The Four Types Of Rosacea

The Four Types Of Rosacea

Rosacea is a non-contagious, treatable condition often characterized by inflammation and reddening of the face that is most commonly seen on the skin. Rosacea can be categorized into four different types: Erythematotelangiectatic (ETR), Papulopustular, Phymatous, and Ocular. Each subtype contains its own group of symptoms that allows it to be distinguished from the rest.

The Four Types of Rosacea

Rosacea exists on a spectrum, with specific symptoms varying depending on the subtype. That’s why classifying Rosacea into 4 different categories allows for a better understanding and treatment of the condition.

Type 1: Erythematotelangiectatic Rosacea (ETR)

Type 1 is the most common type of Rosacea and is categorized by erythema (skin redness), flushing, and telangiectasia (spider veins). All of these symptoms are caused by an increase in blood flow to the facial region.

  • Erythema is simply the term for any reddening of the skin and can be triggered by factors such as sunlight, alcohol, and stress.
  • Facial flushing consists of skin redness, but what distinguishes flushing from erythema is the feeling of warmth in addition to the visible reddening of the skin. Flushing is short-lived in nature, as it has a rapid on and offset. Both of these symptoms are caused by an increased blood flow to the face.
  • Telangiectasia, another common symptom of ETR also known as ‘spider veins’, is a condition where small blood vessels are visible on the skin.
  • Type 1 rosacea is most often accompanied by a burning or stinging sensation as well.

Although these symptoms are usually harmless, they may affect self-esteem. Thankfully, type 1 rosacea is treatable with topical medications such as creams, gels, and lotions.

Type 2: Inflammatory Rosacea (Papulopustular)

Type 2 Rosacea is distinguished by papules (red bumps), pustules (pus-filled spots), and reddening of the skin.

  • Papules are red bumps on the skin that are not filled with any fluid.
  • Pustules are bumps filled with pus. These bumps can resemble acne, but they are not considered acne because the condition is not caused by the production of excess oil on the skin.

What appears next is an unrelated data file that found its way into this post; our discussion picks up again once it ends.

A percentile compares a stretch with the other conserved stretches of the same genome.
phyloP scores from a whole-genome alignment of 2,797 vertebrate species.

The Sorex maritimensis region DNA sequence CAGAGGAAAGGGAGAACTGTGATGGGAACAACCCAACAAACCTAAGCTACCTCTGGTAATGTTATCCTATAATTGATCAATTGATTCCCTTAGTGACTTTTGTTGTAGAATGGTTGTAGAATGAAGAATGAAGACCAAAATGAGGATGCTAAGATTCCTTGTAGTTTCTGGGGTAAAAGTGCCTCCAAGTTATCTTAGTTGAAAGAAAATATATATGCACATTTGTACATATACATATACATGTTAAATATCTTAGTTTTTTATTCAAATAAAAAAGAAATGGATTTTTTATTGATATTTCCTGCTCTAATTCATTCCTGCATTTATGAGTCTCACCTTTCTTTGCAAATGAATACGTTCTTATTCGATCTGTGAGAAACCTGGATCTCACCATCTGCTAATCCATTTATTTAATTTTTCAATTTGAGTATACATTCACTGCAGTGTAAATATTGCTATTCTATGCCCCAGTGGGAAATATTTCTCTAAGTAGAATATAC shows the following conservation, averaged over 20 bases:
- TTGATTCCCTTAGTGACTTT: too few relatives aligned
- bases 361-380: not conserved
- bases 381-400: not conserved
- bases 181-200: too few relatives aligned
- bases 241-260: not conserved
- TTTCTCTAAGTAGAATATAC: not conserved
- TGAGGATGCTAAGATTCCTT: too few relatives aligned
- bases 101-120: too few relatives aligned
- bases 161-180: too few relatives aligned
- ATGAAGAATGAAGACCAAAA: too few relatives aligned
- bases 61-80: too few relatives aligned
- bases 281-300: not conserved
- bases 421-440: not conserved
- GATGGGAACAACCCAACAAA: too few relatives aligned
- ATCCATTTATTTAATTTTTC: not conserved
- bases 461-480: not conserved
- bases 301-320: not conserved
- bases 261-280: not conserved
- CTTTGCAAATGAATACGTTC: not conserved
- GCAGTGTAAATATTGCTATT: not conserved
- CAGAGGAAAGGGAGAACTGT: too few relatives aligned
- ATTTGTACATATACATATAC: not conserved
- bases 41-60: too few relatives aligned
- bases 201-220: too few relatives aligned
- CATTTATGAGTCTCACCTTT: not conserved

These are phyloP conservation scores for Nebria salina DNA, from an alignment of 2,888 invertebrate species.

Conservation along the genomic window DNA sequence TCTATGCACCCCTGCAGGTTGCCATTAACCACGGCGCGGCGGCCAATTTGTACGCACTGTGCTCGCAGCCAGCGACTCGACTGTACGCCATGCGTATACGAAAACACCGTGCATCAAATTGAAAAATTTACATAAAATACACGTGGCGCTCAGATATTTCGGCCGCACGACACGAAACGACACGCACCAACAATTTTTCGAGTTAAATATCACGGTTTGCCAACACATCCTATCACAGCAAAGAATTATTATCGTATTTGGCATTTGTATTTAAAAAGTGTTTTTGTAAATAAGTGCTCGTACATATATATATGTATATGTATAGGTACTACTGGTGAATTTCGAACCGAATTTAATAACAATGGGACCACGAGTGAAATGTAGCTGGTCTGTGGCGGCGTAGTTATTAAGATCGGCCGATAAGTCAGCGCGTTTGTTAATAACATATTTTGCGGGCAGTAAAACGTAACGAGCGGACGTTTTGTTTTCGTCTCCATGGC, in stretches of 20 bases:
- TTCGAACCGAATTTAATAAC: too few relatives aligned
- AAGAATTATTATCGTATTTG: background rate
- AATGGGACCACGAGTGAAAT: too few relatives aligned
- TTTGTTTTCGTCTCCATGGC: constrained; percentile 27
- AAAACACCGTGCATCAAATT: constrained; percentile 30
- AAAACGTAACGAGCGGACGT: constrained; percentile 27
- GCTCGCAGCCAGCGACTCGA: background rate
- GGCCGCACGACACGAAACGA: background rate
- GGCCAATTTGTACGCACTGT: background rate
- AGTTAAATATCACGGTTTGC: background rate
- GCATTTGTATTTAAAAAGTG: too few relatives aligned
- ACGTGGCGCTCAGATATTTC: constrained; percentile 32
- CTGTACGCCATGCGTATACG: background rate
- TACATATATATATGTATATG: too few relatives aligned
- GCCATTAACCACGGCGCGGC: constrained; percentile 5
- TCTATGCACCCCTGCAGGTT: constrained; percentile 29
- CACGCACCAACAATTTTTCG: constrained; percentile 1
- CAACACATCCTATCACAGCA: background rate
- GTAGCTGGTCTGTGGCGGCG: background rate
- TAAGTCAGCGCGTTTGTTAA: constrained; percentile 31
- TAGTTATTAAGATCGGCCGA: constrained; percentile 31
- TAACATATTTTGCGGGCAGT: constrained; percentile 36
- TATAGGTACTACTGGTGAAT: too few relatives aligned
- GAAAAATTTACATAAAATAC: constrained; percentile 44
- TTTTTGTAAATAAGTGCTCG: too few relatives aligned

• Type 2 rosacea can also be accompanied by burning and stinging.

Type 2 rosacea is treatable with topical and oral medications. Although topical medication is usually used as a treatment, low doses of oral medication are sometimes taken simultaneously to increase the effectiveness of the topical treatment.

Type 3: Phymatous Rosacea

Type 3 Rosacea symptoms involve the thickening of the skin on the face. Gnathophyma, Rhinophyma, and Metophyma are the terms that describe the thickening of the skin on different parts of the face.

  • Gnathophyma describes thickening of the chin.
  • Metophyma describes the thickening of the forehead.
  • Rhinophyma describes thickening of the nose.
  • Thickening of the skin can also be seen in other areas, such as the skin on the cheeks and/or ears.

Thickening of the skin on the nose (Rhinophyma) is the most commonly seen symptom of Type 3 rosacea. Some treatments include the use of lasers, which are used to remove excess tissue. Oral medications, such as isotretinoin, can be used on their own or combined with other treatments.

Type 4: Ocular Rosacea

Unlike all of the other types of rosacea, which affect the skin, ocular rosacea affects the eyes.

  • People with ocular rosacea may complain that their eyes feel dry or that their eyes are constantly watering.
  • The appearance of a person’s eye may be red and visibly irritated.
  • Some people may feel their vision is blurry.
  • Ocular rosacea can also manifest on the eyelids as inflammation or cysts. Inflammation of the eyelids is called blepharitis, which is commonly seen on patients with dry eye symptoms.

Ocular rosacea is usually treated with artificial tears, extra eyelid care, and some oral medications. Oral medications include tetracycline and ciclosporin in more extreme cases.


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Neal Kumar

Neal Kumar, MD, MBA did his undergraduate training at the University of North Carolina at Chapel Hill with a major in Biology and minors in Chemistry and Entrepreneurship, and was also selected as a Carolina Entrepreneurial Fellow. He received his Doctor of Medicine and Master in Business Administration through the combined MD/MBA program at Tufts University School of Medicine. He completed his dermatology residency at Rush University Medical Center in Chicago and served as Chief Resident during his final year. Dr. Kumar is currently practicing as a board-certified dermatologist. Dr. Kumar is also a co-founder of multiple web-based start-ups including Novachrom Web, Dermpedia, and Drip Hydration.

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